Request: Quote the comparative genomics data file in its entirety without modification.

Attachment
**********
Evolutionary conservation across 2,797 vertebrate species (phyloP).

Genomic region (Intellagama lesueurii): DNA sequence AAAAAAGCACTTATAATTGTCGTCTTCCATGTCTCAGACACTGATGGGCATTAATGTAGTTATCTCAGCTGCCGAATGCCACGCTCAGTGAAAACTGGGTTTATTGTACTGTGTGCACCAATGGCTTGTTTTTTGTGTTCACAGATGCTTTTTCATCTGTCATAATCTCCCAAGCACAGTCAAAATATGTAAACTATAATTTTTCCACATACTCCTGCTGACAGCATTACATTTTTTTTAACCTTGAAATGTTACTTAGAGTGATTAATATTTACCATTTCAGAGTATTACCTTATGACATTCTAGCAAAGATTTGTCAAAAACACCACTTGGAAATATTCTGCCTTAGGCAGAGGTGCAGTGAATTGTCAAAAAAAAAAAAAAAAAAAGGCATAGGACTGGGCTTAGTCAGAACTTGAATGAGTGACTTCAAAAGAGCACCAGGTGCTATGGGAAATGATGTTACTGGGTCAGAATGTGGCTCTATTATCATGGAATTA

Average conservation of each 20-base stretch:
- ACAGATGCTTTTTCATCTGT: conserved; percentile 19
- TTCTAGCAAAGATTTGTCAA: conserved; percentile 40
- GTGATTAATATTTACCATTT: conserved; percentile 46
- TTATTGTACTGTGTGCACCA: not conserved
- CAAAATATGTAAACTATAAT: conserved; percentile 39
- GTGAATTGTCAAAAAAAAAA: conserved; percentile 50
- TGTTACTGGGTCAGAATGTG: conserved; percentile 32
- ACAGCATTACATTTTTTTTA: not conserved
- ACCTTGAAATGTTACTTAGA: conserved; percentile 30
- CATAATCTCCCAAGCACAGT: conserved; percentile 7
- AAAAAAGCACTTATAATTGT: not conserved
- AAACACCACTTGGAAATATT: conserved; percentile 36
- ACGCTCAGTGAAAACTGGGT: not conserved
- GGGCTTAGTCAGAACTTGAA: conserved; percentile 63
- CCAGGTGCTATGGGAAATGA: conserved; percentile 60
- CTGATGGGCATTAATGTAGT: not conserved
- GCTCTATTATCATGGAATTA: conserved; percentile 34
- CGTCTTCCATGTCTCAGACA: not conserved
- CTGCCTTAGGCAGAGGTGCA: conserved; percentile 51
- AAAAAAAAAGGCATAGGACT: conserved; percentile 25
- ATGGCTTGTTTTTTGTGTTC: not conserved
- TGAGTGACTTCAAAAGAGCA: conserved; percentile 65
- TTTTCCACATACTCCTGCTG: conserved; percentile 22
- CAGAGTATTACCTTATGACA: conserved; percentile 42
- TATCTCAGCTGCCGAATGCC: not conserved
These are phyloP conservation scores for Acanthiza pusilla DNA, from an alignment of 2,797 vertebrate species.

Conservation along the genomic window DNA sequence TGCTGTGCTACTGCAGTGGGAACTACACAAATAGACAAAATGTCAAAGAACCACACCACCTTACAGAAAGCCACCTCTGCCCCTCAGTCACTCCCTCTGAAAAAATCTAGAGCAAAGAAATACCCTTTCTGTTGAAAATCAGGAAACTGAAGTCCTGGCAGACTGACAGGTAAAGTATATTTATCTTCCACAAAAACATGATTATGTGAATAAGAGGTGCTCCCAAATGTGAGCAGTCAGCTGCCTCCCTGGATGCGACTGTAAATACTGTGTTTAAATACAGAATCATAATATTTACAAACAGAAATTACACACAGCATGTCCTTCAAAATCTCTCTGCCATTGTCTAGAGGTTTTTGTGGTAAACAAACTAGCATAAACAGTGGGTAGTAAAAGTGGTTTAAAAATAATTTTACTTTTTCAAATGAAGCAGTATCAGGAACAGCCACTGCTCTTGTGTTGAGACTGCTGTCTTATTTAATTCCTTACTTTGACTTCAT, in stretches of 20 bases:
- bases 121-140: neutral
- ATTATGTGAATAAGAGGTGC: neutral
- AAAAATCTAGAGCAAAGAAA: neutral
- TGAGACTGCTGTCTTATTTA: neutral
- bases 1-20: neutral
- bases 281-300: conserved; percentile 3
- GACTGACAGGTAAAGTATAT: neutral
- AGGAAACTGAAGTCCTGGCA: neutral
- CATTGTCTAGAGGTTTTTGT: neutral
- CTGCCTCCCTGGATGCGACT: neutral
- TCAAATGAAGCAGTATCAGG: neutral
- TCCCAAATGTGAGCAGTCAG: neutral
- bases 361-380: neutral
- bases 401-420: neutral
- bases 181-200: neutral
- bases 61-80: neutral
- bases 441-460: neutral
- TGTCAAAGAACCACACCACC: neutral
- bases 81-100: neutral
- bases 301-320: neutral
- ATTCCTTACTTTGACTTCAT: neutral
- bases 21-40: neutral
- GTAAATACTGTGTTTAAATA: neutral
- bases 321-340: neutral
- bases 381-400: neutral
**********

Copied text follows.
Evolutionary conservation across 2,797 vertebrate species (phyloP).

Genomic region (Intellagama lesueurii): DNA sequence AAAAAAGCACTTATAATTGTCGTCTTCCATGTCTCAGACACTGATGGGCATTAATGTAGTTATCTCAGCTGCCGAATGCCACGCTCAGTGAAAACTGGGTTTATTGTACTGTGTGCACCAATGGCTTGTTTTTTGTGTTCACAGATGCTTTTTCATCTGTCATAATCTCCCAAGCACAGTCAAAATATGTAAACTATAATTTTTCCACATACTCCTGCTGACAGCATTACATTTTTTTTAACCTTGAAATGTTACTTAGAGTGATTAATATTTACCATTTCAGAGTATTACCTTATGACATTCTAGCAAAGATTTGTCAAAAACACCACTTGGAAATATTCTGCCTTAGGCAGAGGTGCAGTGAATTGTCAAAAAAAAAAAAAAAAAAAGGCATAGGACTGGGCTTAGTCAGAACTTGAATGAGTGACTTCAAAAGAGCACCAGGTGCTATGGGAAATGATGTTACTGGGTCAGAATGTGGCTCTATTATCATGGAATTA

Average conservation of each 20-base stretch:
- ACAGATGCTTTTTCATCTGT: conserved; percentile 19
- TTCTAGCAAAGATTTGTCAA: conserved; percentile 40
- GTGATTAATATTTACCATTT: conserved; percentile 46
- TTATTGTACTGTGTGCACCA: not conserved
- CAAAATATGTAAACTATAAT: conserved; percentile 39
- GTGAATTGTCAAAAAAAAAA: conserved; percentile 50
- TGTTACTGGGTCAGAATGTG: conserved; percentile 32
- ACAGCATTACATTTTTTTTA: not conserved
- ACCTTGAAATGTTACTTAGA: conserved; percentile 30
- CATAATCTCCCAAGCACAGT: conserved; percentile 7
- AAAAAAGCACTTATAATTGT: not conserved
- AAACACCACTTGGAAATATT: conserved; percentile 36
- ACGCTCAGTGAAAACTGGGT: not conserved
- GGGCTTAGTCAGAACTTGAA: conserved; percentile 63
- CCAGGTGCTATGGGAAATGA: conserved; percentile 60
- CTGATGGGCATTAATGTAGT: not conserved
- GCTCTATTATCATGGAATTA: conserved; percentile 34
- CGTCTTCCATGTCTCAGACA: not conserved
- CTGCCTTAGGCAGAGGTGCA: conserved; percentile 51
- AAAAAAAAAGGCATAGGACT: conserved; percentile 25
- ATGGCTTGTTTTTTGTGTTC: not conserved
- TGAGTGACTTCAAAAGAGCA: conserved; percentile 65
- TTTTCCACATACTCCTGCTG: conserved; percentile 22
- CAGAGTATTACCTTATGACA: conserved; percentile 42
- TATCTCAGCTGCCGAATGCC: not conserved
These are phyloP conservation scores for Acanthiza pusilla DNA, from an alignment of 2,797 vertebrate species.

Conservation along the genomic window DNA sequence TGCTGTGCTACTGCAGTGGGAACTACACAAATAGACAAAATGTCAAAGAACCACACCACCTTACAGAAAGCCACCTCTGCCCCTCAGTCACTCCCTCTGAAAAAATCTAGAGCAAAGAAATACCCTTTCTGTTGAAAATCAGGAAACTGAAGTCCTGGCAGACTGACAGGTAAAGTATATTTATCTTCCACAAAAACATGATTATGTGAATAAGAGGTGCTCCCAAATGTGAGCAGTCAGCTGCCTCCCTGGATGCGACTGTAAATACTGTGTTTAAATACAGAATCATAATATTTACAAACAGAAATTACACACAGCATGTCCTTCAAAATCTCTCTGCCATTGTCTAGAGGTTTTTGTGGTAAACAAACTAGCATAAACAGTGGGTAGTAAAAGTGGTTTAAAAATAATTTTACTTTTTCAAATGAAGCAGTATCAGGAACAGCCACTGCTCTTGTGTTGAGACTGCTGTCTTATTTAATTCCTTACTTTGACTTCAT, in stretches of 20 bases:
- bases 121-140: neutral
- ATTATGTGAATAAGAGGTGC: neutral
- AAAAATCTAGAGCAAAGAAA: neutral
- TGAGACTGCTGTCTTATTTA: neutral
- bases 1-20: neutral
- bases 281-300: conserved; percentile 3
- GACTGACAGGTAAAGTATAT: neutral
- AGGAAACTGAAGTCCTGGCA: neutral
- CATTGTCTAGAGGTTTTTGT: neutral
- CTGCCTCCCTGGATGCGACT: neutral
- TCAAATGAAGCAGTATCAGG: neutral
- TCCCAAATGTGAGCAGTCAG: neutral
- bases 361-380: neutral
- bases 401-420: neutral
- bases 181-200: neutral
- bases 61-80: neutral
- bases 441-460: neutral
- TGTCAAAGAACCACACCACC: neutral
- bases 81-100: neutral
- bases 301-320: neutral
- ATTCCTTACTTTGACTTCAT: neutral
- bases 21-40: neutral
- GTAAATACTGTGTTTAAATA: neutral
- bases 321-340: neutral
- bases 381-400: neutral